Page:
Meezan Bank's Guide to Islamic Banking Written by Dr ... - IUGC

Introduction. One of the forms of capitalism, which has been flourishing in non-Islamic societies, is the interest-based investment. There are normally two participants in such transactions. One is the Investor who provides capital on loan and the other Manager who runs the business. The investor has no concern whether the ...
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Meezan Bank's Guide to Islamic Banking Written by Dr. Muhammad Imran Ashraf Usmani Ph. D. Islamic Finance Assistance in translation, editing and compilation by Zeenat Zubairi

Contents Section I

Introduction to Islamic Economic System Chapter 1 o The Islamic Economic System Chapter 2 o Factors of production in Islam Chapter 3 o The objectives of the distribution of wealth in Islam

Section II

Riba, Its Prohibition & Classifications Chapter 4 o Riba in the Qur'an Chapter 5 o Riba in Hadith Chapter 6 o Riba and its types Chapter 7 o Commercial interest and usury Chapter 8 o Simple and compound interest

Section III

Islamic Contract Chapter 9 o Islamic contract Chapter 10 o Sale Chapter 11 o Valid Sale Chapter 12 o Five khiyars

Section IV

Islamic Modes of Financing Chapter 13 o Musharakah Chapter 14 o Mudarabah Chapter 15 o Diminishing Musharakah

Chapter 16 o Murabaha Chapter 17 o Salam Chapter 18 o Istisna' Chapter 19 o Istijrar Chapter 20 o Ijarah (Leasing) Chapter 21 o Ijarah Wa Iqtina

Section V

Banking in Islam Chapter 22 o The features of a conventional bank Chapter 23 o Mushsharakah in bank deposits

Section VI

Applications of Islamic Financing Chapter 24 o Project financing Chapter 25 o Working capital financing Chapter 26 o Import financing Chapter 27 o Export f inancing

Section VII

Applications of Islamic Financing Chapter 28 o Securitization Chapter 29 o Islamic Investment funds Chapter 30 o The principle of limited liability

Introduction to Islamic Economic System Section I

Chapter 1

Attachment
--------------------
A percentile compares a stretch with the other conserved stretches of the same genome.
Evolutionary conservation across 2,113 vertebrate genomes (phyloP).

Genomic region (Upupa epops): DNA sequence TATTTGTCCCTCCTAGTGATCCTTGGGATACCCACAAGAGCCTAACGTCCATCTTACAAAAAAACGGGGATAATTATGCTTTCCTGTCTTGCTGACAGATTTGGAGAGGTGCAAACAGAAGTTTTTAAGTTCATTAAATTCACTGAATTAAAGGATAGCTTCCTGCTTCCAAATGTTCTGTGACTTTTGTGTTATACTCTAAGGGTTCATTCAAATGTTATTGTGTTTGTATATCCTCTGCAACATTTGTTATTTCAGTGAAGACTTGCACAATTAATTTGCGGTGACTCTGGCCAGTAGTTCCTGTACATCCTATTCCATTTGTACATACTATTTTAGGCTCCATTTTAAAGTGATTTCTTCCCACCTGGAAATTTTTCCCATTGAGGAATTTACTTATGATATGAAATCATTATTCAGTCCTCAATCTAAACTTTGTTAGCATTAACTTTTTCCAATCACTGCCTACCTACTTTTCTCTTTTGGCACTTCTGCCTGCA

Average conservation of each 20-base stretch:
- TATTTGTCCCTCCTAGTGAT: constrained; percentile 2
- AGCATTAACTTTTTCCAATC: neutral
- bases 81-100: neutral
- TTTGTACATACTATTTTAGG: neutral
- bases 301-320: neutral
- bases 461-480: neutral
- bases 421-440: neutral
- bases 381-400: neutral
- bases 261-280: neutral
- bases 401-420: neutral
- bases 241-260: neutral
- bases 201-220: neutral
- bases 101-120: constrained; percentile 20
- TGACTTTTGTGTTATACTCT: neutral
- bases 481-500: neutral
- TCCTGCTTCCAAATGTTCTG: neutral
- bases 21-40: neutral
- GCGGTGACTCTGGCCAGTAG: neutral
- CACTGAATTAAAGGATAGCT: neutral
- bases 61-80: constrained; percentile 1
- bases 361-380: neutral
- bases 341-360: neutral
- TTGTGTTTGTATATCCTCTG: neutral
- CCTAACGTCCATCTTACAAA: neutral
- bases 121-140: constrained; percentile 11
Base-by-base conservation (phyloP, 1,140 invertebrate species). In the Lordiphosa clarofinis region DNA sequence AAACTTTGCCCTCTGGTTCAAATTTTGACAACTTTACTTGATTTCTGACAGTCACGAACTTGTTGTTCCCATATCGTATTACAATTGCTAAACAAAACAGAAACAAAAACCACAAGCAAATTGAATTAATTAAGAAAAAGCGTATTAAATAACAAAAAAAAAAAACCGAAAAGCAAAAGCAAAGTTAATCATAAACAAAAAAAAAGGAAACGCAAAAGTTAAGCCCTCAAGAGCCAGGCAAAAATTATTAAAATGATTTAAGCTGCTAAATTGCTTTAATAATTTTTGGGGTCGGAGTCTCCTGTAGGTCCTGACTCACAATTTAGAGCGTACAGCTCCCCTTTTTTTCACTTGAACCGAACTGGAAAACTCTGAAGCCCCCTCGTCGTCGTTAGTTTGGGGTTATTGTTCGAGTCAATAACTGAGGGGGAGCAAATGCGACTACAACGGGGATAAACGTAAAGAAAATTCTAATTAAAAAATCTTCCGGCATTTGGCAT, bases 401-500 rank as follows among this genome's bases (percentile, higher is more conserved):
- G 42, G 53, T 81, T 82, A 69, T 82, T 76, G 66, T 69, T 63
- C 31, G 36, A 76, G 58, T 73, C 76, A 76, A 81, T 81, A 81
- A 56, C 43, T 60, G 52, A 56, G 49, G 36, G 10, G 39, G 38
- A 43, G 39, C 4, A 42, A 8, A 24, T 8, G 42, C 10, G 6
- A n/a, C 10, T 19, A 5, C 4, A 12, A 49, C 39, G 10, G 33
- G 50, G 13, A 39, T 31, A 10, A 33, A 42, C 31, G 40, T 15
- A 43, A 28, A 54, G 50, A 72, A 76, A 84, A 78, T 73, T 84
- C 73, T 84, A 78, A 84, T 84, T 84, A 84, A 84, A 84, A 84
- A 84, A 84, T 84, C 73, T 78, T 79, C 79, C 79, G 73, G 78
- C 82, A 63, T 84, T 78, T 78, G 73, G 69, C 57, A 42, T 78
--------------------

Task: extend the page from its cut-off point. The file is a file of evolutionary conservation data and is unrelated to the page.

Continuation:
Introduction One of the forms of capitalism, which has been flourishing in non-Islamic societies, is the interest-based investment. There are normally two participants in such transactions. One is the Investor who provides capital on loan and the other Manager who runs the business. The investor has no concern whether the business runs into profit or loss, he automatically gets an interest (Riba) in both outcomes at a fixed rate on his capital. Islam prohibits this kind of trading and the Holy Prophet enforced the ruling, not in the form of some moral teaching, but as the law of land. It is very important to know the definition and forbiddance of Riba and the injunctions relating to its unlawfulness from different angles. On the one hand, there are severe warnings of the Qur'an and Sunnah and on the other, it has been taken today as an integral part of the world economy. The desired liberation from it seems to be infested with difficulties. The problem is very detail oriented and has to be taken up in all possible aspects. First of all we have to deliberate into the correct interpretation of the Quranic verses on Riba and what has been said in authentic ahadith and then determine what Riba is in the terminology of the Quran and Sunnah, what transaction it covers, what is the underlying wisdom behind its prohibition and what sort of harm it brings to society. We will start from looking at the economic philosophy of Islam vis-à-vis interest. The economic philosophy of Islam Vis-a-Vis Interest The economic philosophy of Islam has no concept of Riba because according to Islam, Riba is that curse in society, which accumulates money around handful of people, and it results inevitably in creating monopolies, opening doors for selfishness, greed, injustice and oppression. Deceit and fraud prospers in the world of trade and business. Islam, on the other hand, primarily encourages highest moral ethics such as universal brotherhood, collective welfare and prosperity, social fairness and justice. Due to this reason, Islam rend Due to this reason, Islam renders Riba as absolutely haram and strictly prohibits all types of interest based transactions. The prohibition of Riba in the light of economic philosophy of Islam can be explained with the cost of distribution of wealth in a society. Distribution of wealth The distrib